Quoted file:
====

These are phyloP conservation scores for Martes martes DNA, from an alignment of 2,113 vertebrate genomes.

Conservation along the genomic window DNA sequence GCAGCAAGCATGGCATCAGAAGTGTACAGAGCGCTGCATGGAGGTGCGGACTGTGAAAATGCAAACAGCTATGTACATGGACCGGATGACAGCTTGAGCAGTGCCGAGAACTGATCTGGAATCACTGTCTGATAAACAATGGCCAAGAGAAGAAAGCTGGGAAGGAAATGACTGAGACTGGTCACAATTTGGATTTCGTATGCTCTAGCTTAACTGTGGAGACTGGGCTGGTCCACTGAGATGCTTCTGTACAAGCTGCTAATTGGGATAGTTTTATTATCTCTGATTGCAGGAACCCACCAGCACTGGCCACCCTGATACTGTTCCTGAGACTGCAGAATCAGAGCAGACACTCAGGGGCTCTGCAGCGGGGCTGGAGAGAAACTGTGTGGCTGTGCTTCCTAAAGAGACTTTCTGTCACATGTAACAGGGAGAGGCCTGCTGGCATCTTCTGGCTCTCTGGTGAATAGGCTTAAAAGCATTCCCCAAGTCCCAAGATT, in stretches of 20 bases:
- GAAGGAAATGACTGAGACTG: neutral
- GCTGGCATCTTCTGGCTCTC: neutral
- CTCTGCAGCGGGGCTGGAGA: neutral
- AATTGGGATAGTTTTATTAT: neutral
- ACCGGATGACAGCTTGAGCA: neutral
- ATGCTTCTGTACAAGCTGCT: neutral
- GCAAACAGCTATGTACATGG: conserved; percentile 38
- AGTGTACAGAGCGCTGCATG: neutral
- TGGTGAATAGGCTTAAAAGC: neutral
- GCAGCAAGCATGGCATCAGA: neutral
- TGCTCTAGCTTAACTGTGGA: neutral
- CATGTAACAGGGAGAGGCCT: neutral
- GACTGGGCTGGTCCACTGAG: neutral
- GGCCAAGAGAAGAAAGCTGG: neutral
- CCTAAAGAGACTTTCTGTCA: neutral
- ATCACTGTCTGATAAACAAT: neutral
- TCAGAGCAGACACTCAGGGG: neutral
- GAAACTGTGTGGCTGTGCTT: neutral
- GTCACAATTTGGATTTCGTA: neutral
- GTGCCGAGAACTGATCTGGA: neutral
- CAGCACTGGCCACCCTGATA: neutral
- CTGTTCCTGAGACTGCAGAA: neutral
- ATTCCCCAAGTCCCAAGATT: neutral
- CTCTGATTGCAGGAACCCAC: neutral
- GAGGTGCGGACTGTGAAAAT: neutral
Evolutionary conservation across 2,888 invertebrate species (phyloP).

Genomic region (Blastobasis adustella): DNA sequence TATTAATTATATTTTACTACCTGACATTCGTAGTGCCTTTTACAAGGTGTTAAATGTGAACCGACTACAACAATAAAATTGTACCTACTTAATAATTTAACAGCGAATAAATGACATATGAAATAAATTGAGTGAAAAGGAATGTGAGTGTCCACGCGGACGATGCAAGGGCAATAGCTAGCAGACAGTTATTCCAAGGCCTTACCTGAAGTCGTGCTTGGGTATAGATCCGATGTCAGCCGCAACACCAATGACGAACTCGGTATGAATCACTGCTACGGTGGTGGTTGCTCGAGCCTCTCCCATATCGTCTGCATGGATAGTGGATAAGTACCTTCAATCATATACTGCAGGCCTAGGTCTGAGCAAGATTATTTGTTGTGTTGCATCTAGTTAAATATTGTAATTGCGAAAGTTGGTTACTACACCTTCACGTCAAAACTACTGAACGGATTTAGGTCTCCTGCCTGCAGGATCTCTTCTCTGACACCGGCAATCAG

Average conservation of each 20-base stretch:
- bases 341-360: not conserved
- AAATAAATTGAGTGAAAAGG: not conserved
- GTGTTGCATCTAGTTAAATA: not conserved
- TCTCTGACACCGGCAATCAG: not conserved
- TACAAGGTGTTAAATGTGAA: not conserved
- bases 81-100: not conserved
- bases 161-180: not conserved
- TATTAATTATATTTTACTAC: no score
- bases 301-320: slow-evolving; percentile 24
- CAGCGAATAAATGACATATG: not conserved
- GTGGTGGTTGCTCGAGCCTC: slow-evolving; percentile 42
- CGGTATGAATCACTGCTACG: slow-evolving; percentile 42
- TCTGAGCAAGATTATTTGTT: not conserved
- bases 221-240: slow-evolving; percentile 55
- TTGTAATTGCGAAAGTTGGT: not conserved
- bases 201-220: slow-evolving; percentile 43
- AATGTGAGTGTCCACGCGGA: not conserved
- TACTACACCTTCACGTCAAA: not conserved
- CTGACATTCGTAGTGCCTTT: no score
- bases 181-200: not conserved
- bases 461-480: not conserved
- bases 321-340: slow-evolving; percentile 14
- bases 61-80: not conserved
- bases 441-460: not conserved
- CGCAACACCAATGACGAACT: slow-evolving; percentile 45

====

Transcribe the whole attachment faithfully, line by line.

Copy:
These are phyloP conservation scores for Martes martes DNA, from an alignment of 2,113 vertebrate genomes.

Conservation along the genomic window DNA sequence GCAGCAAGCATGGCATCAGAAGTGTACAGAGCGCTGCATGGAGGTGCGGACTGTGAAAATGCAAACAGCTATGTACATGGACCGGATGACAGCTTGAGCAGTGCCGAGAACTGATCTGGAATCACTGTCTGATAAACAATGGCCAAGAGAAGAAAGCTGGGAAGGAAATGACTGAGACTGGTCACAATTTGGATTTCGTATGCTCTAGCTTAACTGTGGAGACTGGGCTGGTCCACTGAGATGCTTCTGTACAAGCTGCTAATTGGGATAGTTTTATTATCTCTGATTGCAGGAACCCACCAGCACTGGCCACCCTGATACTGTTCCTGAGACTGCAGAATCAGAGCAGACACTCAGGGGCTCTGCAGCGGGGCTGGAGAGAAACTGTGTGGCTGTGCTTCCTAAAGAGACTTTCTGTCACATGTAACAGGGAGAGGCCTGCTGGCATCTTCTGGCTCTCTGGTGAATAGGCTTAAAAGCATTCCCCAAGTCCCAAGATT, in stretches of 20 bases:
- GAAGGAAATGACTGAGACTG: neutral
- GCTGGCATCTTCTGGCTCTC: neutral
- CTCTGCAGCGGGGCTGGAGA: neutral
- AATTGGGATAGTTTTATTAT: neutral
- ACCGGATGACAGCTTGAGCA: neutral
- ATGCTTCTGTACAAGCTGCT: neutral
- GCAAACAGCTATGTACATGG: conserved; percentile 38
- AGTGTACAGAGCGCTGCATG: neutral
- TGGTGAATAGGCTTAAAAGC: neutral
- GCAGCAAGCATGGCATCAGA: neutral
- TGCTCTAGCTTAACTGTGGA: neutral
- CATGTAACAGGGAGAGGCCT: neutral
- GACTGGGCTGGTCCACTGAG: neutral
- GGCCAAGAGAAGAAAGCTGG: neutral
- CCTAAAGAGACTTTCTGTCA: neutral
- ATCACTGTCTGATAAACAAT: neutral
- TCAGAGCAGACACTCAGGGG: neutral
- GAAACTGTGTGGCTGTGCTT: neutral
- GTCACAATTTGGATTTCGTA: neutral
- GTGCCGAGAACTGATCTGGA: neutral
- CAGCACTGGCCACCCTGATA: neutral
- CTGTTCCTGAGACTGCAGAA: neutral
- ATTCCCCAAGTCCCAAGATT: neutral
- CTCTGATTGCAGGAACCCAC: neutral
- GAGGTGCGGACTGTGAAAAT: neutral
Evolutionary conservation across 2,888 invertebrate species (phyloP).

Genomic region (Blastobasis adustella): DNA sequence TATTAATTATATTTTACTACCTGACATTCGTAGTGCCTTTTACAAGGTGTTAAATGTGAACCGACTACAACAATAAAATTGTACCTACTTAATAATTTAACAGCGAATAAATGACATATGAAATAAATTGAGTGAAAAGGAATGTGAGTGTCCACGCGGACGATGCAAGGGCAATAGCTAGCAGACAGTTATTCCAAGGCCTTACCTGAAGTCGTGCTTGGGTATAGATCCGATGTCAGCCGCAACACCAATGACGAACTCGGTATGAATCACTGCTACGGTGGTGGTTGCTCGAGCCTCTCCCATATCGTCTGCATGGATAGTGGATAAGTACCTTCAATCATATACTGCAGGCCTAGGTCTGAGCAAGATTATTTGTTGTGTTGCATCTAGTTAAATATTGTAATTGCGAAAGTTGGTTACTACACCTTCACGTCAAAACTACTGAACGGATTTAGGTCTCCTGCCTGCAGGATCTCTTCTCTGACACCGGCAATCAG

Average conservation of each 20-base stretch:
- bases 341-360: not conserved
- AAATAAATTGAGTGAAAAGG: not conserved
- GTGTTGCATCTAGTTAAATA: not conserved
- TCTCTGACACCGGCAATCAG: not conserved
- TACAAGGTGTTAAATGTGAA: not conserved
- bases 81-100: not conserved
- bases 161-180: not conserved
- TATTAATTATATTTTACTAC: no score
- bases 301-320: slow-evolving; percentile 24
- CAGCGAATAAATGACATATG: not conserved
- GTGGTGGTTGCTCGAGCCTC: slow-evolving; percentile 42
- CGGTATGAATCACTGCTACG: slow-evolving; percentile 42
- TCTGAGCAAGATTATTTGTT: not conserved
- bases 221-240: slow-evolving; percentile 55
- TTGTAATTGCGAAAGTTGGT: not conserved
- bases 201-220: slow-evolving; percentile 43
- AATGTGAGTGTCCACGCGGA: not conserved
- TACTACACCTTCACGTCAAA: not conserved
- CTGACATTCGTAGTGCCTTT: no score
- bases 181-200: not conserved
- bases 461-480: not conserved
- bases 321-340: slow-evolving; percentile 14
- bases 61-80: not conserved
- bases 441-460: not conserved
- CGCAACACCAATGACGAACT: slow-evolving; percentile 45